Using the 360 degree social enterprise tool
Running any business is difficult, but when that business also has to act ethically and transparently in everything it does, while delivering positive social and environmental impact, it can be difficult to strike that fine balance.
Fear not! It is possible, as we have seen with numerous examples of social enterprise in the UK and beyond. The likes of Grameen Bank, Patagonia and Who Gives a Crap have shown us the way, and no doubt if you reflect on your social enterprise network, you can find further examples.
Here we reflect on getting that balance right.
People, planet, profit
When we define social enterprise, we always use the triple bottom line, and in this case it acts as your starting point for every decision you make. It’s the basic check, in which you can go into a lot more detail depending on what you are deciding.
For example, if you are looking to source a raw material, and you find two suppliers, one locally and one from a country halfway across the world, you will need to go through each other the three P’s.
What effect will this have on people, my staff, the producers, the community and my customers?
What effect will this have on the environment?
What effect will this have on my profit or the price of my product?
Answer these three questions for both suppliers and see whether you get a clear answer.
It has to make financial sense
It doesn’t matter what type of social enterprise you have, you still need to make enough money to stay in business!
This means you can’t make decisions that are going to lose you money, unless you’re able to cover that loss from somewhere else. As with the questions above, if the raw material sourced locally changed the price so much, that your would no longer be competitive, then you’d have to think again.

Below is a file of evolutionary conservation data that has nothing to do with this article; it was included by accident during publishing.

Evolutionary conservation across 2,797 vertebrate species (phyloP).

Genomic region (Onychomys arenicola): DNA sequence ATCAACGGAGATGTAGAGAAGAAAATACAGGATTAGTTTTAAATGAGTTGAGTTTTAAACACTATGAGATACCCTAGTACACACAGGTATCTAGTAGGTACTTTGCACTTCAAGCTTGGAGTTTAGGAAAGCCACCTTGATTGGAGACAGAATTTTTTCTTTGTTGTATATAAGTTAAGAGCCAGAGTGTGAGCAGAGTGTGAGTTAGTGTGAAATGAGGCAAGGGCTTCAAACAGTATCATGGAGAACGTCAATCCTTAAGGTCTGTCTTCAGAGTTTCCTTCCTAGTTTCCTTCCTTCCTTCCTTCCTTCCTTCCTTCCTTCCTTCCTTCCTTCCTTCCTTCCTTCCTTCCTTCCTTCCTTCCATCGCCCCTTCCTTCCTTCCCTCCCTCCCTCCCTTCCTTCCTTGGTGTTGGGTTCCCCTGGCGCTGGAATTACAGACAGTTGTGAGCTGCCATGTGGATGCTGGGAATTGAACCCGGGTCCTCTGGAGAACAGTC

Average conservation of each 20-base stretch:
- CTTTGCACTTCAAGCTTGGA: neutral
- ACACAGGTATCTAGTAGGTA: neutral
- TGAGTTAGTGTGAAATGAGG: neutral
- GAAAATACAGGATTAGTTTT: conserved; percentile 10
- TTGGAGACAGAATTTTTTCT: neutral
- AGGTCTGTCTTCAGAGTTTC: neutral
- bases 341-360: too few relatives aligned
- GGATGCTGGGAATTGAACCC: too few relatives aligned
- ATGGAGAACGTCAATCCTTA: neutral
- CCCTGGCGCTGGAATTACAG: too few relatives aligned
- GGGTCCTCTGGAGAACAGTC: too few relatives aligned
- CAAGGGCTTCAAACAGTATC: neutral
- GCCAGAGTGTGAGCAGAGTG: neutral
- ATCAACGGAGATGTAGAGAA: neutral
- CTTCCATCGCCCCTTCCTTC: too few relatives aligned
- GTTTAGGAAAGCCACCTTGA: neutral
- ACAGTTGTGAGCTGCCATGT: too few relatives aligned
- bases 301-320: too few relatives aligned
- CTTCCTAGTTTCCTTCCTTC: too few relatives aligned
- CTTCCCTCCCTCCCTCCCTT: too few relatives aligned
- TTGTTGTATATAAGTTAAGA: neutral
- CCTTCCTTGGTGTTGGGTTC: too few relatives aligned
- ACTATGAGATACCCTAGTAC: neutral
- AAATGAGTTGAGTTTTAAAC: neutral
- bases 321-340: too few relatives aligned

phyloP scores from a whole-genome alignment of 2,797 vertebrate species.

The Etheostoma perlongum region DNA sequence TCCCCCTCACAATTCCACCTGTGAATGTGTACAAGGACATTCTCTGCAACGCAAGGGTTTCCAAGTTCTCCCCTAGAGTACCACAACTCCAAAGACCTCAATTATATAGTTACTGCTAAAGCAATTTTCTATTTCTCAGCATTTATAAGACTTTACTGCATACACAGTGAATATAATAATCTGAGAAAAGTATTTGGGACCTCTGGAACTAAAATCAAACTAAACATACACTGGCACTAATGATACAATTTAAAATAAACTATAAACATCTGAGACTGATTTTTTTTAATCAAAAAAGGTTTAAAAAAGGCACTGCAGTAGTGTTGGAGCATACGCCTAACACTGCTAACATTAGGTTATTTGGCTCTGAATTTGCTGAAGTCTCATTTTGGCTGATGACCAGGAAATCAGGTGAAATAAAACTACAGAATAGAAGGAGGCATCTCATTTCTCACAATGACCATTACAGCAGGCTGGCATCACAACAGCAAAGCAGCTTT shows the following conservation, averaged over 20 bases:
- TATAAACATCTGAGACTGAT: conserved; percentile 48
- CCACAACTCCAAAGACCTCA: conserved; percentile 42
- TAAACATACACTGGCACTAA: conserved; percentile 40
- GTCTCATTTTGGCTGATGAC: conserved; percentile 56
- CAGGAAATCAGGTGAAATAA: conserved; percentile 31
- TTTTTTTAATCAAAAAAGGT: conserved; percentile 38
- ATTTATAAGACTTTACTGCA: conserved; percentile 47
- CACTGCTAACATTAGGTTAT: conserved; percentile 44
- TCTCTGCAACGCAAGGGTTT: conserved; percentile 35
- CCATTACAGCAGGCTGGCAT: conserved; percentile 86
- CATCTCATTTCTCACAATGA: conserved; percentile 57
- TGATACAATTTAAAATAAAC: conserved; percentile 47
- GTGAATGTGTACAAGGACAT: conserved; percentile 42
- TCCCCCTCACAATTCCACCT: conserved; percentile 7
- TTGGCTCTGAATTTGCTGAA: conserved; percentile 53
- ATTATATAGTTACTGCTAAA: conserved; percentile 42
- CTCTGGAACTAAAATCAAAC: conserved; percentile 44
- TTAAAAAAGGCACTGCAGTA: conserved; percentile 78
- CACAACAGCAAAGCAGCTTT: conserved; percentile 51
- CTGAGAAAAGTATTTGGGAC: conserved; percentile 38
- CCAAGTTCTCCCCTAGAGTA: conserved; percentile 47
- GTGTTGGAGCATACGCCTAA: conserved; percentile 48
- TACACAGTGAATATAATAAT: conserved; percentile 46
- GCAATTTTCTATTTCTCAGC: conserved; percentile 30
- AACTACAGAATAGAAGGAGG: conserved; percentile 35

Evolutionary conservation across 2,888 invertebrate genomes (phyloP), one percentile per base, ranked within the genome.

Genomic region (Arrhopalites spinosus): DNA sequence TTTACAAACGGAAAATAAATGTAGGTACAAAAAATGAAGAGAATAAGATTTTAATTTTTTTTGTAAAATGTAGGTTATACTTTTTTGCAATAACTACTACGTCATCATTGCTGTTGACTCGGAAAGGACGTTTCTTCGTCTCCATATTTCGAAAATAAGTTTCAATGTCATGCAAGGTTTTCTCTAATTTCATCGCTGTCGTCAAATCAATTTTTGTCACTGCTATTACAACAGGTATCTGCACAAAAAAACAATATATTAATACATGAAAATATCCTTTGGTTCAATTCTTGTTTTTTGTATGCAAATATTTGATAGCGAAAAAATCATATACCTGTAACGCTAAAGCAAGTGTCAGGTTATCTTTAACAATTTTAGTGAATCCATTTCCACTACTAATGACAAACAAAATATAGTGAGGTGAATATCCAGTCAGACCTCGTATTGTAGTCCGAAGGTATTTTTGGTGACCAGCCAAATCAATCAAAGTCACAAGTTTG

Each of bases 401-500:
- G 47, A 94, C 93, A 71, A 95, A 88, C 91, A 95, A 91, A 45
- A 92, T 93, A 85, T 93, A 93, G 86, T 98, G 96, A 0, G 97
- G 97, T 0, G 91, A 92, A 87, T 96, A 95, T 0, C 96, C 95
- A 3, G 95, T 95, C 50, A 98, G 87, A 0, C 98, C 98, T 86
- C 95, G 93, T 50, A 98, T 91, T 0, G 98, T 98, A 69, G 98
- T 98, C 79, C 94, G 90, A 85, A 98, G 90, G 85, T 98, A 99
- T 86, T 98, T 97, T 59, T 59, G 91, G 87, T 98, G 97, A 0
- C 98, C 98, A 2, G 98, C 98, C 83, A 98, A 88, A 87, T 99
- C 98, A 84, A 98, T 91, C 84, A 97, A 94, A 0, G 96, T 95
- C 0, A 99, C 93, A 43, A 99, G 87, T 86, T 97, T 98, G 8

This doesn’t necessary mean think about using the other supplier, but about your model and pricing strategy.
Is there a reason the local material is priced in such a way? Could the quality and reputation actually mean you can charge a premium and therefore still run a successful social enterprise?
It shouldn’t have a negative effect
Another bare minimum of balancing good and profit, is by making sure that your actions don’t have a negative effect. Even though this sounds pretty obvious, when you look at the conventional workings of business, then it’s not so crazy.
Communities left without water, staff working in dangerous conditions, products breaking after a week.
These are some of the worst examples, but for each decision you make, you should take into consideration knock-on effects and how to minimise any damage. This could be in the form of greener transportation, better quality material, or could result in you looking to offset parts of your business with doing good elsewhere.
Take into opinions of stakeholders
If you, as the decision-maker, find yourself in a bit of pickle when making a decision, don’t be afraid of reaching out to stakeholders. Make sure it meets customers’ expectations, that your staff are on the same page as you and you have the board’s backing. Share the costs and make a decision together, after all this way of working is key for any social enterprise.
If you need help with starting a social enterprise, then get in touch with us for some social enterprise consulting.